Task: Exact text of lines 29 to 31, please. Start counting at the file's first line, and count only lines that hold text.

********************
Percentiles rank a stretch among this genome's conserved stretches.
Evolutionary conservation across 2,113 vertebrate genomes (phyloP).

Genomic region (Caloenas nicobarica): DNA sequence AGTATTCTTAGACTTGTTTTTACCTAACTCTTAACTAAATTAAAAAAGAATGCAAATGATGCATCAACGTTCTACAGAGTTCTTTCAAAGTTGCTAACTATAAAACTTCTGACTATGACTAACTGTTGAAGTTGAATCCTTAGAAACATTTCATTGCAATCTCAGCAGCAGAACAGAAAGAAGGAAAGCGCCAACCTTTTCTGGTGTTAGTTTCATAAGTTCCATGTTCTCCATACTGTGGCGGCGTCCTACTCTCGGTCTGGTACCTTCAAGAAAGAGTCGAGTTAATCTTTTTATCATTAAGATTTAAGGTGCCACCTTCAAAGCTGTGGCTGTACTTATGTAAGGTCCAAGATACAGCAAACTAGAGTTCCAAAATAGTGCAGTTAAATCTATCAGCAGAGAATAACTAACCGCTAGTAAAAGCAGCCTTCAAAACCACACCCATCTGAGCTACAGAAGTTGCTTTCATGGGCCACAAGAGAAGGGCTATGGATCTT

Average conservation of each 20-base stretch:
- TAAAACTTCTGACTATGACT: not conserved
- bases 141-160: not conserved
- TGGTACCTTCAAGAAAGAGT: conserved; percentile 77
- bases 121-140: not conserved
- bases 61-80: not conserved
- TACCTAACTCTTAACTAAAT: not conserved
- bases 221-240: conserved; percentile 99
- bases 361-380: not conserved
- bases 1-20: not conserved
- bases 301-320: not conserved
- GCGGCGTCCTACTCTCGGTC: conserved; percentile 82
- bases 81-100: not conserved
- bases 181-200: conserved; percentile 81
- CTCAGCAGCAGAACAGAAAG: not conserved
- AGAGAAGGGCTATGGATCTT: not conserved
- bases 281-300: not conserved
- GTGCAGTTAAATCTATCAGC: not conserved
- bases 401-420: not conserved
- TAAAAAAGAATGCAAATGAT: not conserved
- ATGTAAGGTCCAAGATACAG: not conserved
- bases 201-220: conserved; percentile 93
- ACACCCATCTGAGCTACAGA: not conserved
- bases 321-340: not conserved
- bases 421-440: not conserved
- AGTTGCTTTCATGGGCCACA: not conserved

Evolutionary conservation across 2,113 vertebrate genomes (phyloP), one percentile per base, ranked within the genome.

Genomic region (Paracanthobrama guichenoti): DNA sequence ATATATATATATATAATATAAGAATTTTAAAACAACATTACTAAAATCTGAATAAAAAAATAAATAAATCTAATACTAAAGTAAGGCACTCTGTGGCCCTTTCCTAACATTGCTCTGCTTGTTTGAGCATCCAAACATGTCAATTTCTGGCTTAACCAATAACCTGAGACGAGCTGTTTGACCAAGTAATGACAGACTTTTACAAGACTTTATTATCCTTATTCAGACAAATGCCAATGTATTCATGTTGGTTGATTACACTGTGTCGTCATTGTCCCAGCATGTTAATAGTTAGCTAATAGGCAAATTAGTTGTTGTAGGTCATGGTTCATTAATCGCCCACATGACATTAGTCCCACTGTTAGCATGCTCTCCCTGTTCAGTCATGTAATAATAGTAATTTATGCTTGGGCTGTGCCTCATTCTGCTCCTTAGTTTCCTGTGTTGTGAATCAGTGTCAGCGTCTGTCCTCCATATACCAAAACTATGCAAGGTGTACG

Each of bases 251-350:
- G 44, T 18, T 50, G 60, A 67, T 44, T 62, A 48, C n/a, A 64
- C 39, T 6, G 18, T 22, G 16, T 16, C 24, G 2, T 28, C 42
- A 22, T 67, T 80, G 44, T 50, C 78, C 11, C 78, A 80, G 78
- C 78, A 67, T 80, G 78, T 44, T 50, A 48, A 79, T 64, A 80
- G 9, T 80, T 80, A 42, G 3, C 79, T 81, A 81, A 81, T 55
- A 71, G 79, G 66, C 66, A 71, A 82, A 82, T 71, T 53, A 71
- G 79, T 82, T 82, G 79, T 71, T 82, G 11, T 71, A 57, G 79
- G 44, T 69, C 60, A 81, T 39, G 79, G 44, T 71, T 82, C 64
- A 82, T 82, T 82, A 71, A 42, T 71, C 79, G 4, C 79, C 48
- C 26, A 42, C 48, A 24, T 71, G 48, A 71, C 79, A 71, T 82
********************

- AGTTGCTTTCATGGGCCACA: not conserved

Evolutionary conservation across 2,113 vertebrate genomes (phyloP), one percentile per base, ranked within the genome.

Genomic region (Paracanthobrama guichenoti): DNA sequence ATATATATATATATAATATAAGAATTTTAAAACAACATTACTAAAATCTGAATAAAAAAATAAATAAATCTAATACTAAAGTAAGGCACTCTGTGGCCCTTTCCTAACATTGCTCTGCTTGTTTGAGCATCCAAACATGTCAATTTCTGGCTTAACCAATAACCTGAGACGAGCTGTTTGACCAAGTAATGACAGACTTTTACAAGACTTTATTATCCTTATTCAGACAAATGCCAATGTATTCATGTTGGTTGATTACACTGTGTCGTCATTGTCCCAGCATGTTAATAGTTAGCTAATAGGCAAATTAGTTGTTGTAGGTCATGGTTCATTAATCGCCCACATGACATTAGTCCCACTGTTAGCATGCTCTCCCTGTTCAGTCATGTAATAATAGTAATTTATGCTTGGGCTGTGCCTCATTCTGCTCCTTAGTTTCCTGTGTTGTGAATCAGTGTCAGCGTCTGTCCTCCATATACCAAAACTATGCAAGGTGTACG